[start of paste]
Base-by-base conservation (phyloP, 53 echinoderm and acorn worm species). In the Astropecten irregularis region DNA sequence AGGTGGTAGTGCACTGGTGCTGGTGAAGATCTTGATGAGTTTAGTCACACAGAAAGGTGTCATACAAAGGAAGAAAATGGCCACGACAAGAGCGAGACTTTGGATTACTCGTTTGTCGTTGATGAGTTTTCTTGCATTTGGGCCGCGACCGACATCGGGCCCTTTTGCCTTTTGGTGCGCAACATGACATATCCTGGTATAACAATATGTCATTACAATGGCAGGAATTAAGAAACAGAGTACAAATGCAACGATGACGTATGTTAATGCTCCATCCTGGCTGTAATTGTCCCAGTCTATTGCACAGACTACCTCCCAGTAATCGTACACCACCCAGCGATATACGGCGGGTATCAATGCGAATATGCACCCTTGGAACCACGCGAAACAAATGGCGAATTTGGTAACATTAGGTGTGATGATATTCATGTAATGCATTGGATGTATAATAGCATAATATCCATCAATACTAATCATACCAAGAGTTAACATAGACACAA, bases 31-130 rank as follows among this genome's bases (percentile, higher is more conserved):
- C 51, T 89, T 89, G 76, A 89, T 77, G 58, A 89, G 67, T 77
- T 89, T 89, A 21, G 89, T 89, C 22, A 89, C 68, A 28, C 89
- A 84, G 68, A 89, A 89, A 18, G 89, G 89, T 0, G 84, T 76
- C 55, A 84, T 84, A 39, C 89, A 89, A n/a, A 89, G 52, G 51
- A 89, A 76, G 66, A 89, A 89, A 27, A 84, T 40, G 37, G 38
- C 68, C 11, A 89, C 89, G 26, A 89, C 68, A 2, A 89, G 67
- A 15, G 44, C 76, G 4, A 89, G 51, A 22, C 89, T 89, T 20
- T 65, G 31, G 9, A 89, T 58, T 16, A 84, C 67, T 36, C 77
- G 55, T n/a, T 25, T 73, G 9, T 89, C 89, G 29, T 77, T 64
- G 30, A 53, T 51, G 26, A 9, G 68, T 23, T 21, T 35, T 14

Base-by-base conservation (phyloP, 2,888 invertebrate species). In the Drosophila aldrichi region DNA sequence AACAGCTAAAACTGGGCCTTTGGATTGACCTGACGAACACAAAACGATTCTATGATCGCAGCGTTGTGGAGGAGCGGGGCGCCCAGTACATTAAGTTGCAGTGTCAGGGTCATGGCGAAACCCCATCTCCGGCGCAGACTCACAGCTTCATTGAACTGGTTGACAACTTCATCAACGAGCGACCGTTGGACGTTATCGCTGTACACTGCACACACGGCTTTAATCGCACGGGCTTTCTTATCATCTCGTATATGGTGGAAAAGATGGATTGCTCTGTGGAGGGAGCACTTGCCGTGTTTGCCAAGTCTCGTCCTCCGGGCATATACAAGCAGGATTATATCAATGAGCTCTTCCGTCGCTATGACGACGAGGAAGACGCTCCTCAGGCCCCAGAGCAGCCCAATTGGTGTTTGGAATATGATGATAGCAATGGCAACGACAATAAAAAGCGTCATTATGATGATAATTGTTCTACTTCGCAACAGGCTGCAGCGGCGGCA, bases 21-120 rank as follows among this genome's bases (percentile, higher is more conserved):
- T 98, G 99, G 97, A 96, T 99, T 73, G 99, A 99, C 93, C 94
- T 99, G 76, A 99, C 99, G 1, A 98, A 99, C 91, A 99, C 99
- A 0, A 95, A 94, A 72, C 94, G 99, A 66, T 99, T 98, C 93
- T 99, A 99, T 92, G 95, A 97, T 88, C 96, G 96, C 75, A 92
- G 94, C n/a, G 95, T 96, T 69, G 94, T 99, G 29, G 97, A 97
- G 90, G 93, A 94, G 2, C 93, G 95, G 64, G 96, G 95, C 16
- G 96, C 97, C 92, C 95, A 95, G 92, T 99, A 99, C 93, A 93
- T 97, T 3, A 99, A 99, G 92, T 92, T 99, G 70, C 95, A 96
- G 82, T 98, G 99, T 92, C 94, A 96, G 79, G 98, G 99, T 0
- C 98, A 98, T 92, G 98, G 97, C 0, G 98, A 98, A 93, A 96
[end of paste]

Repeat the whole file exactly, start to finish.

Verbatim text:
Base-by-base conservation (phyloP, 53 echinoderm and acorn worm species). In the Astropecten irregularis region DNA sequence AGGTGGTAGTGCACTGGTGCTGGTGAAGATCTTGATGAGTTTAGTCACACAGAAAGGTGTCATACAAAGGAAGAAAATGGCCACGACAAGAGCGAGACTTTGGATTACTCGTTTGTCGTTGATGAGTTTTCTTGCATTTGGGCCGCGACCGACATCGGGCCCTTTTGCCTTTTGGTGCGCAACATGACATATCCTGGTATAACAATATGTCATTACAATGGCAGGAATTAAGAAACAGAGTACAAATGCAACGATGACGTATGTTAATGCTCCATCCTGGCTGTAATTGTCCCAGTCTATTGCACAGACTACCTCCCAGTAATCGTACACCACCCAGCGATATACGGCGGGTATCAATGCGAATATGCACCCTTGGAACCACGCGAAACAAATGGCGAATTTGGTAACATTAGGTGTGATGATATTCATGTAATGCATTGGATGTATAATAGCATAATATCCATCAATACTAATCATACCAAGAGTTAACATAGACACAA, bases 31-130 rank as follows among this genome's bases (percentile, higher is more conserved):
- C 51, T 89, T 89, G 76, A 89, T 77, G 58, A 89, G 67, T 77
- T 89, T 89, A 21, G 89, T 89, C 22, A 89, C 68, A 28, C 89
- A 84, G 68, A 89, A 89, A 18, G 89, G 89, T 0, G 84, T 76
- C 55, A 84, T 84, A 39, C 89, A 89, A n/a, A 89, G 52, G 51
- A 89, A 76, G 66, A 89, A 89, A 27, A 84, T 40, G 37, G 38
- C 68, C 11, A 89, C 89, G 26, A 89, C 68, A 2, A 89, G 67
- A 15, G 44, C 76, G 4, A 89, G 51, A 22, C 89, T 89, T 20
- T 65, G 31, G 9, A 89, T 58, T 16, A 84, C 67, T 36, C 77
- G 55, T n/a, T 25, T 73, G 9, T 89, C 89, G 29, T 77, T 64
- G 30, A 53, T 51, G 26, A 9, G 68, T 23, T 21, T 35, T 14

Base-by-base conservation (phyloP, 2,888 invertebrate species). In the Drosophila aldrichi region DNA sequence AACAGCTAAAACTGGGCCTTTGGATTGACCTGACGAACACAAAACGATTCTATGATCGCAGCGTTGTGGAGGAGCGGGGCGCCCAGTACATTAAGTTGCAGTGTCAGGGTCATGGCGAAACCCCATCTCCGGCGCAGACTCACAGCTTCATTGAACTGGTTGACAACTTCATCAACGAGCGACCGTTGGACGTTATCGCTGTACACTGCACACACGGCTTTAATCGCACGGGCTTTCTTATCATCTCGTATATGGTGGAAAAGATGGATTGCTCTGTGGAGGGAGCACTTGCCGTGTTTGCCAAGTCTCGTCCTCCGGGCATATACAAGCAGGATTATATCAATGAGCTCTTCCGTCGCTATGACGACGAGGAAGACGCTCCTCAGGCCCCAGAGCAGCCCAATTGGTGTTTGGAATATGATGATAGCAATGGCAACGACAATAAAAAGCGTCATTATGATGATAATTGTTCTACTTCGCAACAGGCTGCAGCGGCGGCA, bases 21-120 rank as follows among this genome's bases (percentile, higher is more conserved):
- T 98, G 99, G 97, A 96, T 99, T 73, G 99, A 99, C 93, C 94
- T 99, G 76, A 99, C 99, G 1, A 98, A 99, C 91, A 99, C 99
- A 0, A 95, A 94, A 72, C 94, G 99, A 66, T 99, T 98, C 93
- T 99, A 99, T 92, G 95, A 97, T 88, C 96, G 96, C 75, A 92
- G 94, C n/a, G 95, T 96, T 69, G 94, T 99, G 29, G 97, A 97
- G 90, G 93, A 94, G 2, C 93, G 95, G 64, G 96, G 95, C 16
- G 96, C 97, C 92, C 95, A 95, G 92, T 99, A 99, C 93, A 93
- T 97, T 3, A 99, A 99, G 92, T 92, T 99, G 70, C 95, A 96
- G 82, T 98, G 99, T 92, C 94, A 96, G 79, G 98, G 99, T 0
- C 98, A 98, T 92, G 98, G 97, C 0, G 98, A 98, A 93, A 96